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New Jersey Governor Corzine Rightly Vetoes Tax Preferences for Media Companies

2 min readBy: Gerald Prante

New Jersey, especially Gov. Corzine, has taken a lot of criticism from this blog, but on Sunday, sound taxA tax is a mandatory payment or charge collected by local, state, and national governments from individuals or businesses to cover the costs of general government services, goods, and activities. policy prevailed at the governor’s mansion. From the Philadelphia Inquirer:

New Jersey Gov. Corzine conditionally vetoed a proposed tax break yesterday sought by major media companies and those looking to lure high-tech firms to the state, but the bill’s sponsor said he would look into overriding Corzine’s move.

Corzine said he was concerned that the cash-starved state government could not afford the tax break, which was supported by companies such as Cisco Systems Inc., the Walt Disney Co., and NBC Universal. He said he also wanted companies receiving a tax break to face job-creation requirements.

Under a conditional veto, New Jersey governors can propose amendments to make a bill acceptable. If the Legislature passes the bill with the recommended amendments, the measure is presented again to the governor for his signature.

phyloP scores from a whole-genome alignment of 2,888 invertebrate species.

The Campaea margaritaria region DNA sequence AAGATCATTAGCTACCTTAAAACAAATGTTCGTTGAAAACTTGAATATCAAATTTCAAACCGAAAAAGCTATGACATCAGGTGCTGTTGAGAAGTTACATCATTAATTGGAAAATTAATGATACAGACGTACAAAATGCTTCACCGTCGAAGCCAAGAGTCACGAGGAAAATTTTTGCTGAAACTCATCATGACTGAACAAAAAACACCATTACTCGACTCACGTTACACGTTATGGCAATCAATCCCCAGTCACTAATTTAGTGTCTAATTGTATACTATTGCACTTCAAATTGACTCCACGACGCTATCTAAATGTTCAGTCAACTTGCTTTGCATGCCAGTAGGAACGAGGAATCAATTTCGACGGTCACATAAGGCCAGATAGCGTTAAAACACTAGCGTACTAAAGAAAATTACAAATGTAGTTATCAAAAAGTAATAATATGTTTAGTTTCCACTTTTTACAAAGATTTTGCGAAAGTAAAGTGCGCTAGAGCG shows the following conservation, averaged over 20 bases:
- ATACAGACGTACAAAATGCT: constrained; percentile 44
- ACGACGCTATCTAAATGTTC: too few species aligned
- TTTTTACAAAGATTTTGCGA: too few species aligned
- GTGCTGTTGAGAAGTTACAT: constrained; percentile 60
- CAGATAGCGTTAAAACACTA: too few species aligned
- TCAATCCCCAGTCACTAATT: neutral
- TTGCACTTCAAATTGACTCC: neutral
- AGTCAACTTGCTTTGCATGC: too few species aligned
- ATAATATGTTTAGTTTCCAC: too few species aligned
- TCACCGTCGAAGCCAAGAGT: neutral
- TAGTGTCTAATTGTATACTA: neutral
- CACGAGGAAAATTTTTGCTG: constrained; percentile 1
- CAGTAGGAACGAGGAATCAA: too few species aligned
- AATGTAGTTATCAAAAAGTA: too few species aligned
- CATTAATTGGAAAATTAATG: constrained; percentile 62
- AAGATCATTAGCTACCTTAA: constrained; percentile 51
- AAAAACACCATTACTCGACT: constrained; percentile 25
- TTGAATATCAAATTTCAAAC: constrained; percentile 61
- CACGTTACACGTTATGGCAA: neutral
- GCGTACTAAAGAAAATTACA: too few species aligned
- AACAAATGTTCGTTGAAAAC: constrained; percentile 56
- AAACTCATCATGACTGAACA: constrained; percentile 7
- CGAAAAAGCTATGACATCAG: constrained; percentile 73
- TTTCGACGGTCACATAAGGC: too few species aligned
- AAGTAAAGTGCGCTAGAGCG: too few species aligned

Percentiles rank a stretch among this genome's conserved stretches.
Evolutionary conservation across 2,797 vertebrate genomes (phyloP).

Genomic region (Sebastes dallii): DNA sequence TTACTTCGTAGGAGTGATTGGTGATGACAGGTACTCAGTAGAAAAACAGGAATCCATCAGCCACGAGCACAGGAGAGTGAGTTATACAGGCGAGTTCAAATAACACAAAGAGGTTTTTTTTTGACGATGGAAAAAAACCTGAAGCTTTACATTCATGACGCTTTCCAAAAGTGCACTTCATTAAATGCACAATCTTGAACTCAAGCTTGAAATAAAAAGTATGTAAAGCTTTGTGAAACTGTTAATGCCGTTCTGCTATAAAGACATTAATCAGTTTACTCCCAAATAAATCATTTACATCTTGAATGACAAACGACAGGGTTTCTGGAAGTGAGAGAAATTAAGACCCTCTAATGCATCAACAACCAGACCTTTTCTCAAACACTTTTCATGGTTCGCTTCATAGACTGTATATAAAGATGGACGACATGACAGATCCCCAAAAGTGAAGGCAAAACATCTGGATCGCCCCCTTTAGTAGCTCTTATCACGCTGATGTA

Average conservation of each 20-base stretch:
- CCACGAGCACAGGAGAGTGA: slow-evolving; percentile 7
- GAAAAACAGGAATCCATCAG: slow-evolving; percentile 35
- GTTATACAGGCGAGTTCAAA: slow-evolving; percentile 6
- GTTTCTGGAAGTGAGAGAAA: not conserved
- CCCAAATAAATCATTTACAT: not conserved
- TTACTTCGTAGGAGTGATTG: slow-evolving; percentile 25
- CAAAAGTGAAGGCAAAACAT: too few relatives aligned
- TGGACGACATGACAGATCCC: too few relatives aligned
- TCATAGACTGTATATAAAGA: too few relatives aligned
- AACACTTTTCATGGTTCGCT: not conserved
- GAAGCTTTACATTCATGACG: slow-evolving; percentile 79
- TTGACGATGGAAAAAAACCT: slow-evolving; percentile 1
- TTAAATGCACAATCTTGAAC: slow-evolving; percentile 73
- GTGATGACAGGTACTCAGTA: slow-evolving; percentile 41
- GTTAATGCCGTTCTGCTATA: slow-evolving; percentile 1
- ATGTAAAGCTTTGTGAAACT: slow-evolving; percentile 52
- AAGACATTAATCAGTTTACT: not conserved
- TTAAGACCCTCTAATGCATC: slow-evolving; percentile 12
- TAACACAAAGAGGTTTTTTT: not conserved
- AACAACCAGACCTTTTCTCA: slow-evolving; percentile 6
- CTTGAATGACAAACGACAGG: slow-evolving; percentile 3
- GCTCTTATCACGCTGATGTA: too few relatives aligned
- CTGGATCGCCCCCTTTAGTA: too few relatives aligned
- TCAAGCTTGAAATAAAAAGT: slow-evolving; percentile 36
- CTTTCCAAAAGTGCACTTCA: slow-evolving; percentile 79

Special tax provisions for specific companies or industries are not principles of sound tax policy. And they are not a free lunch, as Corzine states. They come at the expense of higher taxes on others or lower spending, or they create an unhealthy type of tax competition where states compete with one another to offer companies the biggest handout. This can lower the entire country’s economic welfare because they distort prices across industries and lead companies to locate for tax purposes as opposed to where it is most economically efficient.

In the end, it could even wind up being a classic case of rent-seeking leading to windfalls for politicians and government bureaucrats with little true economic profit being earned by the company.

As for Corzine’s support of a “job-creating requirement,” such policies are ridiculously stupid and feed into the public’s make-work bias that Caplan has shown. By that logic, if a company could have a machine produce an item twice as fast as a human can produce the item, Corzine would prefer to give the company a tax break if the company would hire the human to do it anyway despite the productivity loss, when the human could be working somewhere else in a relatively more productive manner.